Temple of Adonis, Mashnaqa

November 10th, 2009

For some odd reason, I decided to visit the temples of Adonis. I understand there are three such temples surviving in Lebanon – in Afqa, Faqra and a place with the dubious name of Mashnaqa (more on that below).

Since this was decided the day before my departure from Leb, and rather late in the day at that, I managed to only visit two of the three sites. Still, am happy as I managed to visit both sites on the same day while taking the scenic route through tiny winding mountain roads (as opposed to the Afqa/Faqra/Faraya highway, which I used on the way back, and which required a bare fraction of the time it took to get to Afqa…).

So, the temples! The first I visited was the temple at Mashnaqa.

Mashnaqa is a small village in the mountains on a forgotten road that leads up from Jbeil (AKA Byblos).

Now, Mashnaqa loosely translates in Arabic to “the Gallows”. Charming, you might say. But one source apparently insists that the word is derived from a Phoenico-Aramæan word meaning “Place of Tears”. Same difference, no?

Mashnaqa is interesting to me for another reason. It is the first of a series of beautiful Shi’ ite villages that pepper a predominantly Christian mountainside and which I passed through on my way to Afqa. Proof that Lebanon is full of surprises, at least for me (See, I was under the impression that there were nothing but Christian villages in that particular area of Mount Lebanon. When I recounted this to my parents later, they both just looked at me blankly and said, “Well, of course there are Shi’ite villages there!”).

I had a chance to chat with the locals a bunch of times in my search for the temple (which proved surprisingly easy to find, if I’d only followed the directions to the letter), and true to form, they time and again proved as friendly and as hospitable as ever. I don’t really know why I resisted the urge to ask if I could take their pictures. Some had such beautiful faces. The kind with a story to every wrinkle, and a bright spark in kind eyes. Ah well. I know better for next time.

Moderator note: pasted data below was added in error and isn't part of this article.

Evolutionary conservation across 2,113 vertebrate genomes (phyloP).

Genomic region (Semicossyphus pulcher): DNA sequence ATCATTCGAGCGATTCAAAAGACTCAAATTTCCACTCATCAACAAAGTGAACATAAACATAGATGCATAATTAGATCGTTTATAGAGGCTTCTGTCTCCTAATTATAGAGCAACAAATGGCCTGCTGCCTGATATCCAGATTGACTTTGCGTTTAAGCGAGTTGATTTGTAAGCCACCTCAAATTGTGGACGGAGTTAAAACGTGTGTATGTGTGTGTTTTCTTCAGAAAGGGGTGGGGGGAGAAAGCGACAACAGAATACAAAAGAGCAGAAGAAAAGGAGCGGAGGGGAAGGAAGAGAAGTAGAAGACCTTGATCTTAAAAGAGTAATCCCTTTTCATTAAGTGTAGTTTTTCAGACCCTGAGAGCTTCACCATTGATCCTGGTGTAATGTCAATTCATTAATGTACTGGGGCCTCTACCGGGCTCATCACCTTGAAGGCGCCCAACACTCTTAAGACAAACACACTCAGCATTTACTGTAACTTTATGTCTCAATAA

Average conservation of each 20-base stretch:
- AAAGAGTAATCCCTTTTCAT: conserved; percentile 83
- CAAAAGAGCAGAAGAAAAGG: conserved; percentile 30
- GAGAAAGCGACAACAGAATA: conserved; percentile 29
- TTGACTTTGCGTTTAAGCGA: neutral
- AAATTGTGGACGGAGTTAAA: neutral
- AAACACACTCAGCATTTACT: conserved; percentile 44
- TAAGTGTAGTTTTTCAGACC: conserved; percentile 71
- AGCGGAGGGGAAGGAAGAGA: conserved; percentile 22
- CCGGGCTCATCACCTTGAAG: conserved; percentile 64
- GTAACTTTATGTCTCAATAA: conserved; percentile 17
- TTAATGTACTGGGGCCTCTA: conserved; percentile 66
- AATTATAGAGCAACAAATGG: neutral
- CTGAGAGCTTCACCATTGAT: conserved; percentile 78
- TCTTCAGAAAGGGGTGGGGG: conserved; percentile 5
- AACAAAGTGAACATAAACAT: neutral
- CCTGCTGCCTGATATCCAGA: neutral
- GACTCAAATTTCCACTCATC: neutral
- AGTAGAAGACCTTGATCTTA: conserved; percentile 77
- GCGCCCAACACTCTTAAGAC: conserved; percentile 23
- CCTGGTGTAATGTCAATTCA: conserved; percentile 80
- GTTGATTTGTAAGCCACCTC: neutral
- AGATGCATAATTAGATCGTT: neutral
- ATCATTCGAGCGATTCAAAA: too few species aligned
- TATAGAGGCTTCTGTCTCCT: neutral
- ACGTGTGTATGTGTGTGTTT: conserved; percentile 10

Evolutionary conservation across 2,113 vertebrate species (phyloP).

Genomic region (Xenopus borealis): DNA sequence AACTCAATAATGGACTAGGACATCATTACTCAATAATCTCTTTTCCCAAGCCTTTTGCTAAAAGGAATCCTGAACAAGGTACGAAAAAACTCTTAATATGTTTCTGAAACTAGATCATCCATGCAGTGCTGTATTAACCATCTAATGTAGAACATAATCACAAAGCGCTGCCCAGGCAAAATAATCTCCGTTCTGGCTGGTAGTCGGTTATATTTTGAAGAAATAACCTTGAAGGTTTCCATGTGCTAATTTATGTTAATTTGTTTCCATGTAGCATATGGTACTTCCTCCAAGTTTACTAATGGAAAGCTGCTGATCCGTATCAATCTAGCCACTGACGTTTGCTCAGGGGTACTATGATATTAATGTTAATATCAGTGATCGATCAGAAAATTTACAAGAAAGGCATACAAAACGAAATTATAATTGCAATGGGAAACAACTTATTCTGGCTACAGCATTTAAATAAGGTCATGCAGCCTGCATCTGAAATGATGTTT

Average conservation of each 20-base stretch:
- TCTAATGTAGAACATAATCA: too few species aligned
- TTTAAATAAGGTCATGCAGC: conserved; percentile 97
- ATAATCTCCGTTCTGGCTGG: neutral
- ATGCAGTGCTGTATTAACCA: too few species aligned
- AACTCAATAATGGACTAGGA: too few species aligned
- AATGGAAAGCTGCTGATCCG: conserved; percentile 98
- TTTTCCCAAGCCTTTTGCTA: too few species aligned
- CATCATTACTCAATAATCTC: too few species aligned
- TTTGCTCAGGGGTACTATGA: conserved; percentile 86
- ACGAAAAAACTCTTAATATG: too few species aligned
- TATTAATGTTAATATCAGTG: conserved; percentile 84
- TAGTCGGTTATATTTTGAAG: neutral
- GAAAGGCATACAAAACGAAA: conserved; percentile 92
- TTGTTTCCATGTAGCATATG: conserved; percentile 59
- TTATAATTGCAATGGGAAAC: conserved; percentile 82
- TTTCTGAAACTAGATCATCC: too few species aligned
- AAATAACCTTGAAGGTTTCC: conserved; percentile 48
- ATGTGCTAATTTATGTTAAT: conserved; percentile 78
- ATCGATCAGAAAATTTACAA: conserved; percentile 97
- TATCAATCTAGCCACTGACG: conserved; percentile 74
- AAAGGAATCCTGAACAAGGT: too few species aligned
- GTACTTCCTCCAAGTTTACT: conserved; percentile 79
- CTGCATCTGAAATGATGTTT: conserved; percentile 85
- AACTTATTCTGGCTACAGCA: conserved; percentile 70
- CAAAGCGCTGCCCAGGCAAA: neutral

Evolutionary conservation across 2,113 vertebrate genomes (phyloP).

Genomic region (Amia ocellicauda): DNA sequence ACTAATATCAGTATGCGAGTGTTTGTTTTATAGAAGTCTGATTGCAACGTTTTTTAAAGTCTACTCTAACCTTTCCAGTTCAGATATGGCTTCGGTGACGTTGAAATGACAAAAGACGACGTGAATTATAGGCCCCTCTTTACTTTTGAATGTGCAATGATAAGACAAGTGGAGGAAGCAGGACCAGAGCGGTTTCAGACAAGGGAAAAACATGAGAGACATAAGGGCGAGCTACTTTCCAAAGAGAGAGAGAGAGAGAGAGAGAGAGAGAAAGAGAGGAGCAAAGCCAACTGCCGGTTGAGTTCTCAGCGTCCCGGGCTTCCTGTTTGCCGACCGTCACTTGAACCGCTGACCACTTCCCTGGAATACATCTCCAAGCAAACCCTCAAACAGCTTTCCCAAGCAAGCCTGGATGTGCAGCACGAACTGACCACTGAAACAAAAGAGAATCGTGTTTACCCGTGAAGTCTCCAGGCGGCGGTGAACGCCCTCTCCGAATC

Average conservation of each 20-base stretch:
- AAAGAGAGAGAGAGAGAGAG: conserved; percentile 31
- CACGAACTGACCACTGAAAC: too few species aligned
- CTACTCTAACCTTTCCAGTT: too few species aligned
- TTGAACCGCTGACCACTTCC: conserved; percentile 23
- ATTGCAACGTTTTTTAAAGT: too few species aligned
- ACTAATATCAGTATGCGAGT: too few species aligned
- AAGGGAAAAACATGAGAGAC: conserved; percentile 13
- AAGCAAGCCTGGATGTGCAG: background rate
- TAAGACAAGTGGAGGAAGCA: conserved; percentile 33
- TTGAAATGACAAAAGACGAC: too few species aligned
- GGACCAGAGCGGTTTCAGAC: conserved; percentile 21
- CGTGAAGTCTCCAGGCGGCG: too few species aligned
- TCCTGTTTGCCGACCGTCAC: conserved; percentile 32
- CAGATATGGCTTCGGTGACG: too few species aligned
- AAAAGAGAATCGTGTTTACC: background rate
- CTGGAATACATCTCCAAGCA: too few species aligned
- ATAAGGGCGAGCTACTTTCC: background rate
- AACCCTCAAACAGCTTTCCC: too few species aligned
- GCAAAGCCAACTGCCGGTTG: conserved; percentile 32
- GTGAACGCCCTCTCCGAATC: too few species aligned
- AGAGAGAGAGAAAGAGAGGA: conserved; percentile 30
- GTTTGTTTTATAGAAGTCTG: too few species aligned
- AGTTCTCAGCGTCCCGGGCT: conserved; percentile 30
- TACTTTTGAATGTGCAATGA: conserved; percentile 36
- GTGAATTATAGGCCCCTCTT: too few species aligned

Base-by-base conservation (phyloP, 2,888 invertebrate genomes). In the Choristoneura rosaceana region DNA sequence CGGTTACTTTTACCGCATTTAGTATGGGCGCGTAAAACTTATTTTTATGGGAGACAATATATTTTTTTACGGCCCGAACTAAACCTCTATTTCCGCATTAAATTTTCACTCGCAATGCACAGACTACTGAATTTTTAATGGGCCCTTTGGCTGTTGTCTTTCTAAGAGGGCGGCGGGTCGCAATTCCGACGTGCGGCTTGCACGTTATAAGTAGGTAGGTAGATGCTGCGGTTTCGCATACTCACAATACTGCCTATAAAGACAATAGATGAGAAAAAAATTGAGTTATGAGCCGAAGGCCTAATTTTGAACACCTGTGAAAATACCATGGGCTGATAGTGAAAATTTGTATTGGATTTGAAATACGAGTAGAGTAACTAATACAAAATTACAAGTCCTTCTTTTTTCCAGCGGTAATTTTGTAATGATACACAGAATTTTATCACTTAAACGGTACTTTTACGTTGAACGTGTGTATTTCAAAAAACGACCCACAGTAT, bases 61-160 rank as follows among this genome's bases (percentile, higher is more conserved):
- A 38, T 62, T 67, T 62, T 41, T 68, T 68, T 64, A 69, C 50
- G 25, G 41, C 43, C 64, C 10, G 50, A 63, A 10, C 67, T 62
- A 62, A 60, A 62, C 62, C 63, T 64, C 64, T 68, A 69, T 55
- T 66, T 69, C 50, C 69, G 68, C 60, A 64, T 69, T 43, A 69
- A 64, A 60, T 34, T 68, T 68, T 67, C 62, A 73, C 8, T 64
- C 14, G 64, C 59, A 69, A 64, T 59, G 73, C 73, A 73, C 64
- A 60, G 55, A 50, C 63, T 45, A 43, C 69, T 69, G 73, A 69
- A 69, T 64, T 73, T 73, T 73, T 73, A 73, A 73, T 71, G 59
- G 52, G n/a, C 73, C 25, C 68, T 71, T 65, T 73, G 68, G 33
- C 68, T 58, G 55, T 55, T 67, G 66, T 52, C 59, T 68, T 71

On a side note, oddly enough the turning point for me I guess – in terms of asking people if I could shoot their portraits – was on the plane ride to Bangalore. There was this old Emirati man and his son taking the plane with us. The old man had the kindest, gentlest face. I just had to take his portrait. Three hours or so into the flight, I finally plucked up the courage to go up and ask. He acquiesced with a smile, and I had a mad scramble to switch on every seat light I could find in the dark fuselage and try and direct it at his face in just the right way to get enough, soft, light and a catchlight in his eyes.

Here it is:

Gentle Old Man on a Plane (D700, Nikkor 105mm f/2.8 @ f3, ISO 1000, 1/40sec)

If you don’t ask, you won’t get the picture.

Right. Back to the temple!

When the temple finally appeared, it was at first glance something of a let-down despite the marvellous setting. Barely a corner and a few columns remained of the once no doubt imposing structure. But closer inspection showed it to be more than just the sum of its few remaining parts. For one thing, the setting: it rests in the cosy garden of a quaint farm house overlooking a lush green valley and mountains. Absolutely beautiful.

Interestingly, the farm house seems was built in part from the stones that once made up the temple… Go figure.

Unfortunately, the light was not as soft as I’d have liked, despite the lateness of the hour. But you do what you can with what you’ve got, no?

Here are a few shots from that beautiful, peaceful place.

The Gate (D700, Tamron 24-135mm f/3.5-5.6 @ 24mm, f8, ISO 200, 1/200sec)